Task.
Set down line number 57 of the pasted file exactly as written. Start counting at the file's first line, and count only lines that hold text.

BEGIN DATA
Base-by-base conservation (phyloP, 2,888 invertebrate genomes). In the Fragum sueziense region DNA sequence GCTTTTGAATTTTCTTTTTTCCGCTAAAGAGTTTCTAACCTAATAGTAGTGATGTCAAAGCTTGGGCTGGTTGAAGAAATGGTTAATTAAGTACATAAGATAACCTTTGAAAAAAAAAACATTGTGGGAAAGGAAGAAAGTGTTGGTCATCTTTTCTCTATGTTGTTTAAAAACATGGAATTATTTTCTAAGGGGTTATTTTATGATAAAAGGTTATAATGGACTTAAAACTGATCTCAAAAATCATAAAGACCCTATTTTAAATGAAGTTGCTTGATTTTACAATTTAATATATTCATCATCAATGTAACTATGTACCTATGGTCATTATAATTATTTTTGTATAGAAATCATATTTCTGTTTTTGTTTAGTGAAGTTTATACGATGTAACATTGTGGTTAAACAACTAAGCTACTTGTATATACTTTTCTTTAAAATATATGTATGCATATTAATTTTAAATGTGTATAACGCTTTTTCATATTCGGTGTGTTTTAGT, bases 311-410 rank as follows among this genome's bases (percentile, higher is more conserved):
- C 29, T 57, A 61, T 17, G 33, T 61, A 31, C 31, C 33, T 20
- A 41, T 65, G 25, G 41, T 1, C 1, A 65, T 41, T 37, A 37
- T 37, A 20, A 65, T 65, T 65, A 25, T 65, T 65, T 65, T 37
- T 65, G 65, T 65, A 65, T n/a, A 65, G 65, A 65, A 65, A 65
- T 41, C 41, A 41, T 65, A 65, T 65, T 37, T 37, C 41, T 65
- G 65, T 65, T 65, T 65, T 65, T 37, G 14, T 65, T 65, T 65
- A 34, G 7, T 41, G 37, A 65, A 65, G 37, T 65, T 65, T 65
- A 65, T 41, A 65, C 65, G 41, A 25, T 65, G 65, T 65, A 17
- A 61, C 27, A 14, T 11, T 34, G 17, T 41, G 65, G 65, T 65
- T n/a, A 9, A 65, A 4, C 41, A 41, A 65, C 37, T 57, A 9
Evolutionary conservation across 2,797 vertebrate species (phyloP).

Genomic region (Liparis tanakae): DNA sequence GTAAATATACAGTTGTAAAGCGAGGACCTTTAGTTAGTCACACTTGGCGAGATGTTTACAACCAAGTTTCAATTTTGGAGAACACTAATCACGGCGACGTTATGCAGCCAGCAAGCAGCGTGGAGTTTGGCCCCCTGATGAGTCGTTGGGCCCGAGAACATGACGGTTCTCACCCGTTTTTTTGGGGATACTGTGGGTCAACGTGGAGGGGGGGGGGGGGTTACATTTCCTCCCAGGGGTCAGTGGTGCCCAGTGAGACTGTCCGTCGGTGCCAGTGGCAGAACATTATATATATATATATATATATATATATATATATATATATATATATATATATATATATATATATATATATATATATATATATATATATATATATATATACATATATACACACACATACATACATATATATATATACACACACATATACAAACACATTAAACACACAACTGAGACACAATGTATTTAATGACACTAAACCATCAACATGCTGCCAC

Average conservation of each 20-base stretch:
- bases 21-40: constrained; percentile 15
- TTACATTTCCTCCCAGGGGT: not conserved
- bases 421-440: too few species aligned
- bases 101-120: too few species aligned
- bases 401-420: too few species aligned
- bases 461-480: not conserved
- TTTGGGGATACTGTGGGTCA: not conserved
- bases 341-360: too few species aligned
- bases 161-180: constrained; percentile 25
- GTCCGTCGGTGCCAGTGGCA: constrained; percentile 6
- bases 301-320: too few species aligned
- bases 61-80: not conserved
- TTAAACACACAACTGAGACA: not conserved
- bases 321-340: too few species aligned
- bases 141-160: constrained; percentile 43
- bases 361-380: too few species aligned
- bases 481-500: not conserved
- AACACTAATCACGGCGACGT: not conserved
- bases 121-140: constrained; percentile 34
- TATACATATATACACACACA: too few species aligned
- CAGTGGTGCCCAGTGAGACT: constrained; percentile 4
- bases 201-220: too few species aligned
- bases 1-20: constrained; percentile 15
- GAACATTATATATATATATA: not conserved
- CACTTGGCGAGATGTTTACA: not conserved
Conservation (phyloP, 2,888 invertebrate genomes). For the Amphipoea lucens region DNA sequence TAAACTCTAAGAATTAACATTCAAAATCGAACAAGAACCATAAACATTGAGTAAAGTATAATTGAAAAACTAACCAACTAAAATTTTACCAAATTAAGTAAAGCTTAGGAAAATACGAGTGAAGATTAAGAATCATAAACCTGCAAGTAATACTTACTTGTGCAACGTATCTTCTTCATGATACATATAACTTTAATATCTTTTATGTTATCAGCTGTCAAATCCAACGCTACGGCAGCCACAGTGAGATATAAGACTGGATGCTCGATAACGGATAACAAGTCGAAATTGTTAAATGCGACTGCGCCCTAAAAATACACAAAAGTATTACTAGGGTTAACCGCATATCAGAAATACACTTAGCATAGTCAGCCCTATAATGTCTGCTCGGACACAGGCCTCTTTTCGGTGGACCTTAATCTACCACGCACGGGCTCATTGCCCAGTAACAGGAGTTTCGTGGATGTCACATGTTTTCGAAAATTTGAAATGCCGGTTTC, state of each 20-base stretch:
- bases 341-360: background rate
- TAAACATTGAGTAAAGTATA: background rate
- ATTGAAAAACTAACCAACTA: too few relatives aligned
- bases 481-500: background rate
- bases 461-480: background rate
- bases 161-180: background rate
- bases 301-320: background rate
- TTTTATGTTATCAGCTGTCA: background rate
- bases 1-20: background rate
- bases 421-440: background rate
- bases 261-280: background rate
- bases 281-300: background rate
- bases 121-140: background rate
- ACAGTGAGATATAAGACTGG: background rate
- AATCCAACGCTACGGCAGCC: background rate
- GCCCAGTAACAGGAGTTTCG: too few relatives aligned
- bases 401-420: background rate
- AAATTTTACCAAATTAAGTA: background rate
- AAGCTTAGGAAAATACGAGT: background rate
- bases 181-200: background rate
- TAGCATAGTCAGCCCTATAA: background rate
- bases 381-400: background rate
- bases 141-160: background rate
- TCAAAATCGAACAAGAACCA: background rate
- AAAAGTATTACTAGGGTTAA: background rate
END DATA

- bases 401-420: background rate